OK, that may be overstating things a bit, but we think [Chris DePrisco] is on to something here. Given the considerable investment he’s made in his DIY CNC machine, an enormous vertical machining center that looks a little like a homebrew Bridgeport, it was a no-brainer to take advantage of the huge XYZ stage. Mounting the Titan Aero extruder to the quill required some custom parts; fair warning that the video below is heavy on machining, but it’s not the seven hours of video he streamed when he milled the heated aluminum bed. Skip ahead to about the six-minute mark if you want to see the first prints and how he optimized the setup.

As we watched [Chris]’ video, we were struck by the potential for adding 3D printing to CNC milling machines. What we’d like to see is a setup where the spindle and the extruder work together to build more complex parts. Or maybe a tool-changing CNC that can pick up a spindle, an extruder, and maybe even a laser or plasma cutter head. Now that would be a powerful machine!

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Zen and the Art of Arduino

A zen garden should be a source of relaxation and escape from the everyday. The whole point should be to escape from–among other things–your electronics. Unless you are [MakrToolbox]. Then you’ll make a beautiful zen garden end table that allows you to make patterns in the sand using a ball bearing and an Arduino. You can see a video below.

Technically, the device is almost an upside down 3D printer with no Z axis. The mechanism moves a magnet which controls the steel ball and draws patterns in the sand. However, the really impressive parts of this project are the woodworking for the end table and the impressive documentation, should you want to reproduce this project yourself.

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CNC Machine Boasts Big Bed, Impressive Power from Off-the-Shelf Parts

A lot of homebrew CNC machines end up being glorified plotters with a router attached that are good for little more than milling soft materials like wood and plastic. So if you have a burning need to mill harder materials like aluminum and mild steel quickly and quietly, set your sights higher and build a large bed CNC machine with off-the-shelf components.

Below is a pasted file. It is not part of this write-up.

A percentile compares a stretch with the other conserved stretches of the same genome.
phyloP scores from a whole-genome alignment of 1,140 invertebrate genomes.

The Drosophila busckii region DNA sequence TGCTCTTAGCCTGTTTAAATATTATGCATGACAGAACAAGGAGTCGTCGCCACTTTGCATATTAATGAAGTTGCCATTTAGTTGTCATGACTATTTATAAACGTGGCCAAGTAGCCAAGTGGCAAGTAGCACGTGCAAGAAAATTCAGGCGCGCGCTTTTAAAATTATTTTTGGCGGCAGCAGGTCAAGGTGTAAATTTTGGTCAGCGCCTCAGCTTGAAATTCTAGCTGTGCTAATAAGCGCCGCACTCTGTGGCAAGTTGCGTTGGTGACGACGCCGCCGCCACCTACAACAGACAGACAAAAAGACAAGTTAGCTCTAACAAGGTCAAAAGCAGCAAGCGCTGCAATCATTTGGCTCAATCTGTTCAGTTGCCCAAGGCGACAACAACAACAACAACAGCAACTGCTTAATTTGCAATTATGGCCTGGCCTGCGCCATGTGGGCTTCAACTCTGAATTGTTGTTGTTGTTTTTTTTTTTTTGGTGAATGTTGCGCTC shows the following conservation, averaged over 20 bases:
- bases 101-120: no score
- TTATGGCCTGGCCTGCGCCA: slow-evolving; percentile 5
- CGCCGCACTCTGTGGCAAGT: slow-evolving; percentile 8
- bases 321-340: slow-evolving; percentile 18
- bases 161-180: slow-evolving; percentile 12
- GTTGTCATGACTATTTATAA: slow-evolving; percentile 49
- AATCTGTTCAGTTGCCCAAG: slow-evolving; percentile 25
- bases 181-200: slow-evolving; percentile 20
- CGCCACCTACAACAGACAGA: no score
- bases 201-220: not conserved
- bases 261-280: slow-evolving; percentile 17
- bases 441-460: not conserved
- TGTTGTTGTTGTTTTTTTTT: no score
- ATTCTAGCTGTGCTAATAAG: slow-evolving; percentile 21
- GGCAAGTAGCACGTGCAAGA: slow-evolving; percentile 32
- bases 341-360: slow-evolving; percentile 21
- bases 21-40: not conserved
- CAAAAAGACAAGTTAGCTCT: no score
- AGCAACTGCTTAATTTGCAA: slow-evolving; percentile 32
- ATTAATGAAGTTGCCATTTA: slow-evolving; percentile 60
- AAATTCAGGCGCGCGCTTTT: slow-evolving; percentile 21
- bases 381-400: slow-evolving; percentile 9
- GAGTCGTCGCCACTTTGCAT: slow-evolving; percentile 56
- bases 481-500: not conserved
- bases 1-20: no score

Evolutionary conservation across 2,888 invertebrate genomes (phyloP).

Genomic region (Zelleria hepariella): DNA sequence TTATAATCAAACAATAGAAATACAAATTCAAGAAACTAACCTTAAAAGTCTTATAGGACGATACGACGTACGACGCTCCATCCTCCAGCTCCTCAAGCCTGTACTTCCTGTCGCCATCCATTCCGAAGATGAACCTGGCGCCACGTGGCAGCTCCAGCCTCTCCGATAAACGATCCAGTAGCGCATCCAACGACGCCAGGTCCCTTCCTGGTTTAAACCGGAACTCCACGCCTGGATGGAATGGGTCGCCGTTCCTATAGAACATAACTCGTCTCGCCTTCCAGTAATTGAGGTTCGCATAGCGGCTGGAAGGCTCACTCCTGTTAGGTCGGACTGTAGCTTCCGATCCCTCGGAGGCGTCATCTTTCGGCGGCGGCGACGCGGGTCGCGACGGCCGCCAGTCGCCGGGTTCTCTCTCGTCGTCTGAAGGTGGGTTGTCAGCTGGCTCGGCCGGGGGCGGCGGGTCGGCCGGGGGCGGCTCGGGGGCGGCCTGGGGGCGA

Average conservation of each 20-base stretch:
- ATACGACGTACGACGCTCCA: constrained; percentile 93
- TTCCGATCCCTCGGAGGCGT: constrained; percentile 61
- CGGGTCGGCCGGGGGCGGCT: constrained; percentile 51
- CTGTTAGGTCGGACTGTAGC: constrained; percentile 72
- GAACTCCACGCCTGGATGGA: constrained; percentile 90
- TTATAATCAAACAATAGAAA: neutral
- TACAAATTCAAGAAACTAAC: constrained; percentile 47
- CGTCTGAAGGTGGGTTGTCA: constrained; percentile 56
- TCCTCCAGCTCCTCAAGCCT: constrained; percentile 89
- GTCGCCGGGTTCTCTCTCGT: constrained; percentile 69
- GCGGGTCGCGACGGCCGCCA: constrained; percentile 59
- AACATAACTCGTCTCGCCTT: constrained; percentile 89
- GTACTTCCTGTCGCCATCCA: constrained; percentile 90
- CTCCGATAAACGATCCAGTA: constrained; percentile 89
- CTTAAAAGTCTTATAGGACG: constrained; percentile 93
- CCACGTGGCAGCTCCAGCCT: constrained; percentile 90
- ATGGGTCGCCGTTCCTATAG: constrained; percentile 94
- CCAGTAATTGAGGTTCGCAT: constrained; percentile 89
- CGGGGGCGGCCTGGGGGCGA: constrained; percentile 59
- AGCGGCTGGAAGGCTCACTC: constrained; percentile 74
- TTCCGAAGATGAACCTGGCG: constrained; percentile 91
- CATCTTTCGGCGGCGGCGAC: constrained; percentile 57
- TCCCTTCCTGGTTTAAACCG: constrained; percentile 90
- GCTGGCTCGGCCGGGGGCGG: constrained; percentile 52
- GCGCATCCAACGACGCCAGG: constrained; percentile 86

With a budget of 2000 €, [SörenS7] was not as constrained as a lot of the lower end CNC builds we’ve seen, which almost always rely on 3D-printed parts or even materials sourced from the trash can. And while we certainly applaud every CNC build, this one shows that affordable and easily sourced mechatronics can result in a bolt-up build of considerable capability. [SörenS7]’s BOM for this machine is 100% catalog shopping, from the aluminum extrusion bed and gantry to the linear bearings and recirculating-ball lead screws. The working area is a generous 900 x 400 x 120mm, the steppers are beefy NEMA23s, and the spindle is a 3-kW VFD unit for plenty of power. The video below shows the machine’s impressive performance dry cutting aluminum.

All told, [SörenS7] came in 500 € under budget, which is a tempting price point for a machine this big and capable.

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Converting Parallel Port CNCs To USB

If you’re looking for a small, benchtop CNC machine for PCBs and light milling the ubiquitous Sherline CNC machine is a good choice. There’s a problem with it, though: normally, the Sherline CNC controller runs off the parallel port. While some of us still have a Windows 98 battlestation sitting around, [David] doesn’t. Instead, he built a USB dongle and wrote the software to turn this mini CNC into something usable with a modern computer.

First up, the hardware. The core of this build is the rt-stepper dongle based around the PIC18F2455 microcontroller. With a bare minimum of parts, this chip converts USB into a parallel port for real-time control. It’s fast — at least as fast as the parallel port in the ancient laptops we have sitting around and plugs right into the CNC controller box for the Sherline.

The software is where this really shines. the application used to control this dongle is a hack of the EMC/LinuxCNC project written in nice, portable Python. This application generates the step pulses, but the timing is maintained by the dongle; no real-time kernel needed.

There are a lot of choices out there for a desktop CNC machine made for routing copper clad board, wood, brass, and aluminum. The Othermill is great, and Inventables X-Carve and Carvey are more than up for the task. Still, for something small and relatively cheap, the Sherline is well-regarded, and with this little dongle you can actually use it with a modern computer. Check out the demo video below.